We’ve pressed the buttons for flat thirty-two but there’s no reply.
Whilst we’re waiting, wondering what to do next, a shambling figure with a can in one hand and the lead of a dog in the other appears behind us.
‘S’up?’ he says, pushing his hood clear with the can-hand, slopping lager onto his straggly head. ‘N’emergency?’
‘Yeah. I suppose it is,’ I say.
‘Wha’s the matter with ‘em?’
‘I don’t know. We haven’t got that far.’
The man looks down at the dog as if it just said something, but the dog, a large and well-padded Staffie, square and bow-legged as an antique footstool, stands as quietly perplexed as we are. The man jerks the lead, then looks back at us.
‘Why don’cha ring?’
‘We have, but there’s no reply.’
‘Maybe he’s out.’
‘Maybe. But maybe he’s in and can’t get to the door.’
The man takes a swig from his can, smacks his lips, jerks the dog lead again. His face is grimy, booze-blasted, his cheeks hollow on empty gums. In the flickering light from this porch he’d make a zombie blanch. I’d guess he was about twenty.
‘Wha’ you gonna do?’ he says. ‘Kick the door in?’
‘Haven’t you got a key?’
‘Me? No. I’m visiting.’
He struggles on the word visiting, like he’s giving a little sneeze.
‘I tell you what,’ I say to him. ‘Why don’t you call your number, and we’ll tag along after.’
He winks, touches the can to his head, points at me with it, then stumbles up to the intercom. He leans right in – so far in, it looks like he’s supporting his weight on his nose. The dog turns its head and looks up at me.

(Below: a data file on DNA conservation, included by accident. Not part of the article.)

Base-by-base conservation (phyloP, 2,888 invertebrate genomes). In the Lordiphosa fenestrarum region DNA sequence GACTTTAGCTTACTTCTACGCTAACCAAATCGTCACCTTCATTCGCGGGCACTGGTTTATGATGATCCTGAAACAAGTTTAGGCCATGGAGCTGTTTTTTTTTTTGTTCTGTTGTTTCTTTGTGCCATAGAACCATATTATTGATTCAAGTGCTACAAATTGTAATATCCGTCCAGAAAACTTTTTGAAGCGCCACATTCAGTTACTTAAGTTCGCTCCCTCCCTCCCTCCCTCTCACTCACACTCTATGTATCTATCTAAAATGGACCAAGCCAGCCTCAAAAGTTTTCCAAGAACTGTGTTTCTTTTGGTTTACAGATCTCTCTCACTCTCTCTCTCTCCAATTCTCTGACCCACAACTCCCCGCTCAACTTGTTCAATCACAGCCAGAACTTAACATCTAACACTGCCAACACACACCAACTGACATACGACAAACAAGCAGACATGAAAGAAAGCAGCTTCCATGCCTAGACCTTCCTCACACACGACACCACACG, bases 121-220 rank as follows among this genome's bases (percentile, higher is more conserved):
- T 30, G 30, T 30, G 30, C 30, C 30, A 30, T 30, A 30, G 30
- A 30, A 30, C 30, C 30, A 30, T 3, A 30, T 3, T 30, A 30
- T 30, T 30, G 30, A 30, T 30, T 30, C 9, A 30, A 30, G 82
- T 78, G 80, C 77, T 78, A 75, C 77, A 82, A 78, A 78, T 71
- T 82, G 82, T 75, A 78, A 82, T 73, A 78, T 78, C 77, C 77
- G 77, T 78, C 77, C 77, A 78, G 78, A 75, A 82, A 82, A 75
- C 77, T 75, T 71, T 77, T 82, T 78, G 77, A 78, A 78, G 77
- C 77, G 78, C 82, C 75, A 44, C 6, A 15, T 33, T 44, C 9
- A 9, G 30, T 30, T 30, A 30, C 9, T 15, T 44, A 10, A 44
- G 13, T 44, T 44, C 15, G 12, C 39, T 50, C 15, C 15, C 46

Eventually the man presses some buttons and staggers back. A voice comes on the intercom, thick and incomprehensible.
Whatever it was they said to each other, it has the desired effect. The door buzzes open and we all go in, walking in a group across the echoing lobby to the lift.
If Hell exists you’d probably get there in a lift like this, Dogman as attendant. (Although maybe sans dog. Hopefully the dog would catch a ride in the other lift, the one with heating, lighting, a clean floor and soft music, heading up.)
The man stares at us.
‘All right?’ I ask him.
He shakes his head.
‘How d’ah know y’ar who y’say y’ar?’ he says.
‘You don’t,’ I tell him. ‘I suppose we could’ve faked all this gear, our jackets and the rest of it. Did you not see the ambulance parked on the street?’
‘An amb’lance, ya say?’
‘Nah. I didn’t see no amb’lance.’
‘A big yellow thing.’
‘Well fair play to ya, man.’
He takes another swig from his can, timing the tilt to coincide with the rattling stop of the lift at the sixth floor. The doors grind open and the man staggers out like he’s been sucked there by a sudden change in pressure. Incredibly, he stays upright, and with the dog trotting along behind him, lurches round the other side of the corridor where there’s a terrible volley of swearing and shouting and the resounding slam of a door.
We knock on number thirty-two.
I try the handle.
‘Ambulance!’ I call ahead into the gloomy hallway.
We pass inside.